Fraud and abuse, squirrels, competitive bidding, the bomb and civilian casualties

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10/19/2009

I had a strange epiphany this weekend about Medicare fraud and abuse and the great futile lengths CMS has gone to eradicate it.

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For several years now, I’ve had an ongoing battle with the gray squirrels in my neighborhood, which goes by the name Oakhurst, and with good reason. It’s loaded with oak trees, which produce acorns, which, as you know, are a dietary staple for Sciurus carolinensis.

Here’s the thing about squirrels: No matter how many billions of acorns are available, they’ll never pass up a chance to raid a birdfeeder stocked with delicious oily sunflower seeds. More than once, I’ve filled up our feeder in the morning, and returned home in the evening to find it empty. We’ve got a lot of backyard birds (cardinals, chickadees, nuthatches, gold finches, house finches, downy and hairy woodpeckers and an occasional flicker, to name a few), and I know from experience that a full birdfeeder will last my feathered friends a good 5-7 days. A couple of squirrels, however, will empty it in a day. Many a time I’ve watched incredulously as a squirrel practically drank my birdfeeder dry.

I’ve tried everything to keep that from happening. I’ve thrown rocks at them; bought a feeder advertised as squirrel safe (it wasn’t); yelled at them. I have, in short, fought honorably no avail.

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So this summer I bought a pump action .177-caliber pellet gun. I know some people may consider this cruel (my wife’s not crazy about it), but it is very effective. Mirror, Mirror III: The Voyeur rip Over a 10-day period in July, I shot and killed 10 squirrels, and for the next two months, the gray varmints avoided our yard like the plague. I don't want to go over the top with this, but it was very satisfying. (In case you are wondering: I generally bury the squirrel carcasses, but occasionally I’ll leave them for the foxes and coyotes that prowl about during the night, looking for someone’s cat to consume.)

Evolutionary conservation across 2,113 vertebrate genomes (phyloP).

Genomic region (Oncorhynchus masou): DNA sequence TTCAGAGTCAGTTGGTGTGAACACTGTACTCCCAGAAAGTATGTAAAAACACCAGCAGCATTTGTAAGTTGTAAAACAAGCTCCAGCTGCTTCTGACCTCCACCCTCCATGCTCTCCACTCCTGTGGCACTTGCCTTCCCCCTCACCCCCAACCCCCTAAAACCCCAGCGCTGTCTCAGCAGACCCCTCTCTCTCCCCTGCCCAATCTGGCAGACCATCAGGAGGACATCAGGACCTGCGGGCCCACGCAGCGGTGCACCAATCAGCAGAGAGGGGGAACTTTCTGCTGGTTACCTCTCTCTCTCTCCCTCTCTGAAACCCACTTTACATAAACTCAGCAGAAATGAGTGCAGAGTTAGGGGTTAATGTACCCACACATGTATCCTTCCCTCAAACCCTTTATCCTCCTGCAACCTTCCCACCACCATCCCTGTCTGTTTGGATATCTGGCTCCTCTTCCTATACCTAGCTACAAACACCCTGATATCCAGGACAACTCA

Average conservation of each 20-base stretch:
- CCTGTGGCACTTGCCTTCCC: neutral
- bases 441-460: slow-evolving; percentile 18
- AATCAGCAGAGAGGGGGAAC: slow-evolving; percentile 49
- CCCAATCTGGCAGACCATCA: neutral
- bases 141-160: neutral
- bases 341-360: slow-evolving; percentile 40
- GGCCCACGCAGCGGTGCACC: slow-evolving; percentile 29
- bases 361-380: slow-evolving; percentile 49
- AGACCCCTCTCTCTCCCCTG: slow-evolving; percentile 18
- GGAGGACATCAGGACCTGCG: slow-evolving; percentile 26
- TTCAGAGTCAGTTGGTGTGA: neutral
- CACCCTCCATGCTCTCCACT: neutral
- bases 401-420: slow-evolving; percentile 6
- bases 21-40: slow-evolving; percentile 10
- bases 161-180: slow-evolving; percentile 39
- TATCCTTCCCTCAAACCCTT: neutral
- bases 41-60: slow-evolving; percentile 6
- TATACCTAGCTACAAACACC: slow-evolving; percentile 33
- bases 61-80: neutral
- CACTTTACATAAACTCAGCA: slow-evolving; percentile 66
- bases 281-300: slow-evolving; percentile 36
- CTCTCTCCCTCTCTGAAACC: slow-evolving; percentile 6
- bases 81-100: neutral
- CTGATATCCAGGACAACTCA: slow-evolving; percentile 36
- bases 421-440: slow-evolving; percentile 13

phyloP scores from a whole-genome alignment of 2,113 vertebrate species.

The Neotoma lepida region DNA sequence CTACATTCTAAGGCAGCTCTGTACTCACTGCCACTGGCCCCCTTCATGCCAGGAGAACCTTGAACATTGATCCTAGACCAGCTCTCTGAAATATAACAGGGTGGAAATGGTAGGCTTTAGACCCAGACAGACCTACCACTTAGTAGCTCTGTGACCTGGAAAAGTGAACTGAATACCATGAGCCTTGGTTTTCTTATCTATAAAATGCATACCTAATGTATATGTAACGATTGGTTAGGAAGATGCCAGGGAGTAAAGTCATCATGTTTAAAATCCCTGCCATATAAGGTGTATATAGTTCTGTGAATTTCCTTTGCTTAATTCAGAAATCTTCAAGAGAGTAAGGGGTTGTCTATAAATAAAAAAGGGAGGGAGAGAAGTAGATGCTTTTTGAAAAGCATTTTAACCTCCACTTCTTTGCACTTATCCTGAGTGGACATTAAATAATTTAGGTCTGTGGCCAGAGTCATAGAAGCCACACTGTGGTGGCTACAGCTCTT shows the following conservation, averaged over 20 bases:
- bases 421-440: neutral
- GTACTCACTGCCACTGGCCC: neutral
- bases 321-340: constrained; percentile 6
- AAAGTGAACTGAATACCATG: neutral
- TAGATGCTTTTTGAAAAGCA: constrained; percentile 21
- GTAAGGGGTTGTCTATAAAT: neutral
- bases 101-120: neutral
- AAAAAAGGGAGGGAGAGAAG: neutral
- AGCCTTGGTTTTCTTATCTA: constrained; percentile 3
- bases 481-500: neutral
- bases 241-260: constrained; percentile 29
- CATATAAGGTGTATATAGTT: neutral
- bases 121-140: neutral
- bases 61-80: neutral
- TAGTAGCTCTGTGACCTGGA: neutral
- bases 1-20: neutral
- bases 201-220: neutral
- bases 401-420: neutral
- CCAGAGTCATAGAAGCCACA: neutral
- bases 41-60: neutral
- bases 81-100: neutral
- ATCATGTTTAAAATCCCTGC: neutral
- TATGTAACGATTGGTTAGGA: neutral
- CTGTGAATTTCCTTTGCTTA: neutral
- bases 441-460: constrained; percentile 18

Here’s where HME fraud and abuse comes in. You may not like or approve of my method of squirrel control, but do you think CMS could do better?

If CMS officials attempted to keep squirrels from a bird feeder, it would get very ugly— FOR THE BIRDS! First, the bureaucrats would excavate a moat around the feeder. When that didn’t work, they would encase the feeder in a cage. They would then electrify the cage, and maybe even concocted some kind of flaming wall. Each layer of defense would make the bird feeder more impenetrable for the birds. The squirrels, on the other hand, being an ingenious bunch with plenty of time on their hands, would eventually find some way around all of these barriers.

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In this little story, of course, the birds represent providers, the feeder is the Medicare trust fund and squirrels are the crooks.

I’m not advocating that CMS shoot crooks that defraud Medicare out of billions of dollars a year (at least not yet). But it’s apparent that adding layer upon layer of bureaucracy has done little to solve the fraud and abuse problem. This strategy only makes it more difficult and expensive for legitimate providers to serve Medicare beneficiaries.

Competitive bidding for DME is just one more sorry attempt by CMS to tackle the fraud issue. Instead of zeroing in on the crooks, CMS has developed a program that will hurt legitimate providers and limit beneficiary access.

I use a pellet gun to selectively eliminate unwanted pests. The birds I enjoy are never at risk. With competitive bidding, however, CMS is getting ready to drop the bomb. What bothers me most about this strategy—besides the fact that I’m pretty sure crooks will still figure out a way to game the system—is that CMS seems perfectly willing to accept a fair number of civilian casualties.

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I'm beginning to think that if CMS really wants to eliminate fraud and abuse, the agency is going to have to hire some squirrels.

— Mike Moran

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Comments

You are obviously a dog owner. Otherwise you wouldn't be so cavalier abut coyotes prowling for cats.